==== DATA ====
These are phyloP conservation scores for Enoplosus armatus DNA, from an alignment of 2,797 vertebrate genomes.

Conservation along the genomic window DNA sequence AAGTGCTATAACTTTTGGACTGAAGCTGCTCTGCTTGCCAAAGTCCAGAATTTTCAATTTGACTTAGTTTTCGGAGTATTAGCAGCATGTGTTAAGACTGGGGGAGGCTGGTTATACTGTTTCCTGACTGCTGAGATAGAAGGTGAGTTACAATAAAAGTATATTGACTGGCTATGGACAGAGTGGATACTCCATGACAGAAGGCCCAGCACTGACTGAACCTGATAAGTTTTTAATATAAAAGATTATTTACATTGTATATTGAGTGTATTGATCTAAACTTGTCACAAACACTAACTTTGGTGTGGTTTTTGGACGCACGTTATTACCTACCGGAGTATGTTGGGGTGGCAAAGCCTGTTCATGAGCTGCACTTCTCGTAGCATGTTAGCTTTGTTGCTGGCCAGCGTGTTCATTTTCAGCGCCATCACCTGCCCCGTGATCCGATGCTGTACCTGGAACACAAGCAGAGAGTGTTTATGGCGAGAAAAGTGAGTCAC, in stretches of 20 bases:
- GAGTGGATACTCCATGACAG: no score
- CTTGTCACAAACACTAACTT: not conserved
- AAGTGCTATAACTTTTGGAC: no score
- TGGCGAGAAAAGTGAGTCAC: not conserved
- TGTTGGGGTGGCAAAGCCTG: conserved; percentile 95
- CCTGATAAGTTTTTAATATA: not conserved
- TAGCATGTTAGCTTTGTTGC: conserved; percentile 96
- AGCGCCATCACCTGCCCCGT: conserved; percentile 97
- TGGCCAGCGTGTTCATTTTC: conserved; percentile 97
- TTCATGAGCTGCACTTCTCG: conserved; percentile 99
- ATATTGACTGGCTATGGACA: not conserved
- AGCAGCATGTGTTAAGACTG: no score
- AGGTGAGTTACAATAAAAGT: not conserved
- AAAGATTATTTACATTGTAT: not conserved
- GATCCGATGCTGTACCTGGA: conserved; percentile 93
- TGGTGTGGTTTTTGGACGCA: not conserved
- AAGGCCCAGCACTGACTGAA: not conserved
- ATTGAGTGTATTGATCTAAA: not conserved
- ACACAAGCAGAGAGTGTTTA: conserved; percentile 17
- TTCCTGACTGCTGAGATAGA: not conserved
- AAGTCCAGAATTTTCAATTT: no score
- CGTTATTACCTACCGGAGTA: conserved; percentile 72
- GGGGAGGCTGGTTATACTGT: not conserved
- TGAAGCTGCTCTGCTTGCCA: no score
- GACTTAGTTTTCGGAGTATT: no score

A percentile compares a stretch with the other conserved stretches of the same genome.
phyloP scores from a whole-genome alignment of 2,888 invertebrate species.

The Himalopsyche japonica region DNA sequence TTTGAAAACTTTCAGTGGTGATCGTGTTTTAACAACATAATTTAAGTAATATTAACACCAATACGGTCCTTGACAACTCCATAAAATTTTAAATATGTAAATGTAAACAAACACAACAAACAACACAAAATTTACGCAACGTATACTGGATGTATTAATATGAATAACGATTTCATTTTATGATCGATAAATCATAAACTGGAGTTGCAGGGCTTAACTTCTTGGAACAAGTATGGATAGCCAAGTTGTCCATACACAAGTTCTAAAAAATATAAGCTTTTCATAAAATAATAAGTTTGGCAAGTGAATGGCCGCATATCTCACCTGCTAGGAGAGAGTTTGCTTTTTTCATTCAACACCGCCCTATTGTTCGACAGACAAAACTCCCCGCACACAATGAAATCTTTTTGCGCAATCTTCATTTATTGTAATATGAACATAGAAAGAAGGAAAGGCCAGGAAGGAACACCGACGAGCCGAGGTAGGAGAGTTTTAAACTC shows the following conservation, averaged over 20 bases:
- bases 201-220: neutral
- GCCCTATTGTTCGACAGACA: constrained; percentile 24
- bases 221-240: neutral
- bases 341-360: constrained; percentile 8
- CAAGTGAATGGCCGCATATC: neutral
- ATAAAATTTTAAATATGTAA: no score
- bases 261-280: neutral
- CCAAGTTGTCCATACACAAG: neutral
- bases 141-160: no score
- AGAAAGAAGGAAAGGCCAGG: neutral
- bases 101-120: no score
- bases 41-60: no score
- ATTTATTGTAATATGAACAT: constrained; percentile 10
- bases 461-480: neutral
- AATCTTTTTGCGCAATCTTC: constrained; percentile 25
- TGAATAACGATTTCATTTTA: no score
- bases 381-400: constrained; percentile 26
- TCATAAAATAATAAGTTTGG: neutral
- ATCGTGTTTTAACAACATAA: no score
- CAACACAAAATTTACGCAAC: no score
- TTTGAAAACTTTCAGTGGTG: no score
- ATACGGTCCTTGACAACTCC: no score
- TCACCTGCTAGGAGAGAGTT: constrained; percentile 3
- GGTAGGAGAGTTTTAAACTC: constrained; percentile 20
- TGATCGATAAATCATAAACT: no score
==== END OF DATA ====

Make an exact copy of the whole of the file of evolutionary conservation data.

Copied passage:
These are phyloP conservation scores for Enoplosus armatus DNA, from an alignment of 2,797 vertebrate genomes.

Conservation along the genomic window DNA sequence AAGTGCTATAACTTTTGGACTGAAGCTGCTCTGCTTGCCAAAGTCCAGAATTTTCAATTTGACTTAGTTTTCGGAGTATTAGCAGCATGTGTTAAGACTGGGGGAGGCTGGTTATACTGTTTCCTGACTGCTGAGATAGAAGGTGAGTTACAATAAAAGTATATTGACTGGCTATGGACAGAGTGGATACTCCATGACAGAAGGCCCAGCACTGACTGAACCTGATAAGTTTTTAATATAAAAGATTATTTACATTGTATATTGAGTGTATTGATCTAAACTTGTCACAAACACTAACTTTGGTGTGGTTTTTGGACGCACGTTATTACCTACCGGAGTATGTTGGGGTGGCAAAGCCTGTTCATGAGCTGCACTTCTCGTAGCATGTTAGCTTTGTTGCTGGCCAGCGTGTTCATTTTCAGCGCCATCACCTGCCCCGTGATCCGATGCTGTACCTGGAACACAAGCAGAGAGTGTTTATGGCGAGAAAAGTGAGTCAC, in stretches of 20 bases:
- GAGTGGATACTCCATGACAG: no score
- CTTGTCACAAACACTAACTT: not conserved
- AAGTGCTATAACTTTTGGAC: no score
- TGGCGAGAAAAGTGAGTCAC: not conserved
- TGTTGGGGTGGCAAAGCCTG: conserved; percentile 95
- CCTGATAAGTTTTTAATATA: not conserved
- TAGCATGTTAGCTTTGTTGC: conserved; percentile 96
- AGCGCCATCACCTGCCCCGT: conserved; percentile 97
- TGGCCAGCGTGTTCATTTTC: conserved; percentile 97
- TTCATGAGCTGCACTTCTCG: conserved; percentile 99
- ATATTGACTGGCTATGGACA: not conserved
- AGCAGCATGTGTTAAGACTG: no score
- AGGTGAGTTACAATAAAAGT: not conserved
- AAAGATTATTTACATTGTAT: not conserved
- GATCCGATGCTGTACCTGGA: conserved; percentile 93
- TGGTGTGGTTTTTGGACGCA: not conserved
- AAGGCCCAGCACTGACTGAA: not conserved
- ATTGAGTGTATTGATCTAAA: not conserved
- ACACAAGCAGAGAGTGTTTA: conserved; percentile 17
- TTCCTGACTGCTGAGATAGA: not conserved
- AAGTCCAGAATTTTCAATTT: no score
- CGTTATTACCTACCGGAGTA: conserved; percentile 72
- GGGGAGGCTGGTTATACTGT: not conserved
- TGAAGCTGCTCTGCTTGCCA: no score
- GACTTAGTTTTCGGAGTATT: no score

A percentile compares a stretch with the other conserved stretches of the same genome.
phyloP scores from a whole-genome alignment of 2,888 invertebrate species.

The Himalopsyche japonica region DNA sequence TTTGAAAACTTTCAGTGGTGATCGTGTTTTAACAACATAATTTAAGTAATATTAACACCAATACGGTCCTTGACAACTCCATAAAATTTTAAATATGTAAATGTAAACAAACACAACAAACAACACAAAATTTACGCAACGTATACTGGATGTATTAATATGAATAACGATTTCATTTTATGATCGATAAATCATAAACTGGAGTTGCAGGGCTTAACTTCTTGGAACAAGTATGGATAGCCAAGTTGTCCATACACAAGTTCTAAAAAATATAAGCTTTTCATAAAATAATAAGTTTGGCAAGTGAATGGCCGCATATCTCACCTGCTAGGAGAGAGTTTGCTTTTTTCATTCAACACCGCCCTATTGTTCGACAGACAAAACTCCCCGCACACAATGAAATCTTTTTGCGCAATCTTCATTTATTGTAATATGAACATAGAAAGAAGGAAAGGCCAGGAAGGAACACCGACGAGCCGAGGTAGGAGAGTTTTAAACTC shows the following conservation, averaged over 20 bases:
- bases 201-220: neutral
- GCCCTATTGTTCGACAGACA: constrained; percentile 24
- bases 221-240: neutral
- bases 341-360: constrained; percentile 8
- CAAGTGAATGGCCGCATATC: neutral
- ATAAAATTTTAAATATGTAA: no score
- bases 261-280: neutral
- CCAAGTTGTCCATACACAAG: neutral
- bases 141-160: no score
- AGAAAGAAGGAAAGGCCAGG: neutral
- bases 101-120: no score
- bases 41-60: no score
- ATTTATTGTAATATGAACAT: constrained; percentile 10
- bases 461-480: neutral
- AATCTTTTTGCGCAATCTTC: constrained; percentile 25
- TGAATAACGATTTCATTTTA: no score
- bases 381-400: constrained; percentile 26
- TCATAAAATAATAAGTTTGG: neutral
- ATCGTGTTTTAACAACATAA: no score
- CAACACAAAATTTACGCAAC: no score
- TTTGAAAACTTTCAGTGGTG: no score
- ATACGGTCCTTGACAACTCC: no score
- TCACCTGCTAGGAGAGAGTT: constrained; percentile 3
- GGTAGGAGAGTTTTAAACTC: constrained; percentile 20
- TGATCGATAAATCATAAACT: no score